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Environmental Justice  

Rebecca McWilliams Ojala Ballard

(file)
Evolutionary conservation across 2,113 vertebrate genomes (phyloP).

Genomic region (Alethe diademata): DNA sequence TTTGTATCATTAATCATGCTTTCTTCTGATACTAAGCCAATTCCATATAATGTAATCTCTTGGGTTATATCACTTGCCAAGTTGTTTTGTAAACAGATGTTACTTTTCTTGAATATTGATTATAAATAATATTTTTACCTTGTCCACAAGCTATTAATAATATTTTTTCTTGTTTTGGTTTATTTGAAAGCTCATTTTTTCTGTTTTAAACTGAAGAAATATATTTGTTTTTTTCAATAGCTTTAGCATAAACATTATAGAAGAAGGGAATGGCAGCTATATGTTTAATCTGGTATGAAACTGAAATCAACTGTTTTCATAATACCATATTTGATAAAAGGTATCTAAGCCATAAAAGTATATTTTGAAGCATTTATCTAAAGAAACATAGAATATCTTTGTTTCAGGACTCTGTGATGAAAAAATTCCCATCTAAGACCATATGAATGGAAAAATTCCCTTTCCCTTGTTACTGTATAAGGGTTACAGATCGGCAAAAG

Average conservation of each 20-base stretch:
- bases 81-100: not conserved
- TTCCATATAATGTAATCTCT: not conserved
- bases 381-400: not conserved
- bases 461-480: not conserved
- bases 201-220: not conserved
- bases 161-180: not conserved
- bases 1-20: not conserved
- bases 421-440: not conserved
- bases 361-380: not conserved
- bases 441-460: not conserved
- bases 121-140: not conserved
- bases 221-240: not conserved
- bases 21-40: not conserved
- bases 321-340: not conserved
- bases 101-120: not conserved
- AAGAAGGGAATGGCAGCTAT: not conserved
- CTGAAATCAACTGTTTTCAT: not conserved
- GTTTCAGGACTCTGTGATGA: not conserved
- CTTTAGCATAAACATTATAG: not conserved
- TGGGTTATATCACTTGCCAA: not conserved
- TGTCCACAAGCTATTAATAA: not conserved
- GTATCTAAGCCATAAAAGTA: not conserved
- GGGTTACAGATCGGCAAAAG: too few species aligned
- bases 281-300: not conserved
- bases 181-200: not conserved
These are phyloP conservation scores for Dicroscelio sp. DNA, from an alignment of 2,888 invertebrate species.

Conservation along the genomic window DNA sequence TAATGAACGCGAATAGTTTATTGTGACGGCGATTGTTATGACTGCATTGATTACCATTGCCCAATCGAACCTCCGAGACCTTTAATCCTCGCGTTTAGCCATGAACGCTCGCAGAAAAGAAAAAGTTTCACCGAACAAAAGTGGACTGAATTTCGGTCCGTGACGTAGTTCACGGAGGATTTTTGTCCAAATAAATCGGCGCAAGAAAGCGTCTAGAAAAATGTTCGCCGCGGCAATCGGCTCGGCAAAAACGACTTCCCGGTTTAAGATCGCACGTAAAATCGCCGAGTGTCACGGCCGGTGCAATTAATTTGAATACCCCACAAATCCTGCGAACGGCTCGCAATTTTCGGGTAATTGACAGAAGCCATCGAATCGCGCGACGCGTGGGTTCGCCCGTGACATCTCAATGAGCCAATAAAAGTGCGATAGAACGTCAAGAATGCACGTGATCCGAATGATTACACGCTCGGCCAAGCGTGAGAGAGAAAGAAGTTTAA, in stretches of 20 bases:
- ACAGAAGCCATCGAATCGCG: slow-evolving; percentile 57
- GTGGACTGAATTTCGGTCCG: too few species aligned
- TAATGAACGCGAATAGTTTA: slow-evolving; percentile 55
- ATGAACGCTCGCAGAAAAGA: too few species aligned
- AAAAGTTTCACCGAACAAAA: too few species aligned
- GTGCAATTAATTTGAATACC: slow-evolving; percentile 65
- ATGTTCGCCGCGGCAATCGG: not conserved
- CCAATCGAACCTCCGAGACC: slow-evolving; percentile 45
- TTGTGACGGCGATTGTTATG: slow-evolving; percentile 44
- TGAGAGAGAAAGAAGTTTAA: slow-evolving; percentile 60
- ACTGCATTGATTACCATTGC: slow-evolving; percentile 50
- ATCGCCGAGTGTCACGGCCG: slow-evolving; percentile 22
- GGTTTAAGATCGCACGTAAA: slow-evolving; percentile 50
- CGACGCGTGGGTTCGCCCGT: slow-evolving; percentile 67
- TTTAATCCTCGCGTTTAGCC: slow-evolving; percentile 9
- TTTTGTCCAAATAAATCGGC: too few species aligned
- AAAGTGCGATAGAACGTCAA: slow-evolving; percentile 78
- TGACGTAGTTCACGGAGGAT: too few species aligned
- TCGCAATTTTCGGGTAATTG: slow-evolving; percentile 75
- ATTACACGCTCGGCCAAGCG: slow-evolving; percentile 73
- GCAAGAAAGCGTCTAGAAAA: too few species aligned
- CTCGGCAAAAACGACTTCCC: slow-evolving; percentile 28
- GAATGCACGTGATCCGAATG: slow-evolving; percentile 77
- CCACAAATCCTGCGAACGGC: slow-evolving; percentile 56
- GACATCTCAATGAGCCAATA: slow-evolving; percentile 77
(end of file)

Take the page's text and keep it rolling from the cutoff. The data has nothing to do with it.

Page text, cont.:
The Environmental Justice Movement emerged in the 1980s as a political framework uniting diverse struggles by multiply marginalized communities (especially communities of color) against disproportionate exposure to environmental harm. Since then, environmental justice has expanded to encompass not just the pollution and hazardous waste issues that first inspired it but a range of other environmental health concerns and environmental rights, and it is best understood as an extensive network of political projects that extends in time and space beyond its 1980s US origins. Despite a common narrative situating environmental justice as one relatively recent stage of the environmental movement, environmental justice has important historical precedents in the organizing work of minoritized communities outside of mainstream Western environmental thought or politics. Similarly, beyond social movements, philosophical work on environmental justice puts pressure on many assumptions of Western environmental thought, revising environmental critiques of anthropocentrism to situate human concerns in multispecies contexts and centering Indigenous and non-Western ways of understanding and living in relation to land. Environmental justice issues have been represented in diverse literatures and across genres (nonfiction prose, literary fiction, poetry, drama, popular and speculative genres, etc.) since the emergence of the Environmental Justice Movement in the 1980s. However, the concerns of the Environmental Justice Movement are evident in earlier literary works as well, particularly those by variously minoritized writers, and literary scholarship on environmental justice has often focused on reclamation and canon revision, seeking to identify the presence of environmental and especially environmental justice themes in literary works not previously articulated as environmental because they did not fit neatly into “nature writing.” Climate change produces a range of environmental justice problems relating to exposure, vulnerability, dispossession, and displacement, and 21st-century literature’s increasing engagements with climate change have led to both the telling presence and the telling absence of climate justice concerns. Environmental justice ecocriticism thus does not merely trace connections between the Environmental Justice Movement and literature explicitly responding to it but operates as an interpretive framework that considers the full range and broader implications of literature’s engagement (or lack thereof) with issues affiliated with environmental justice.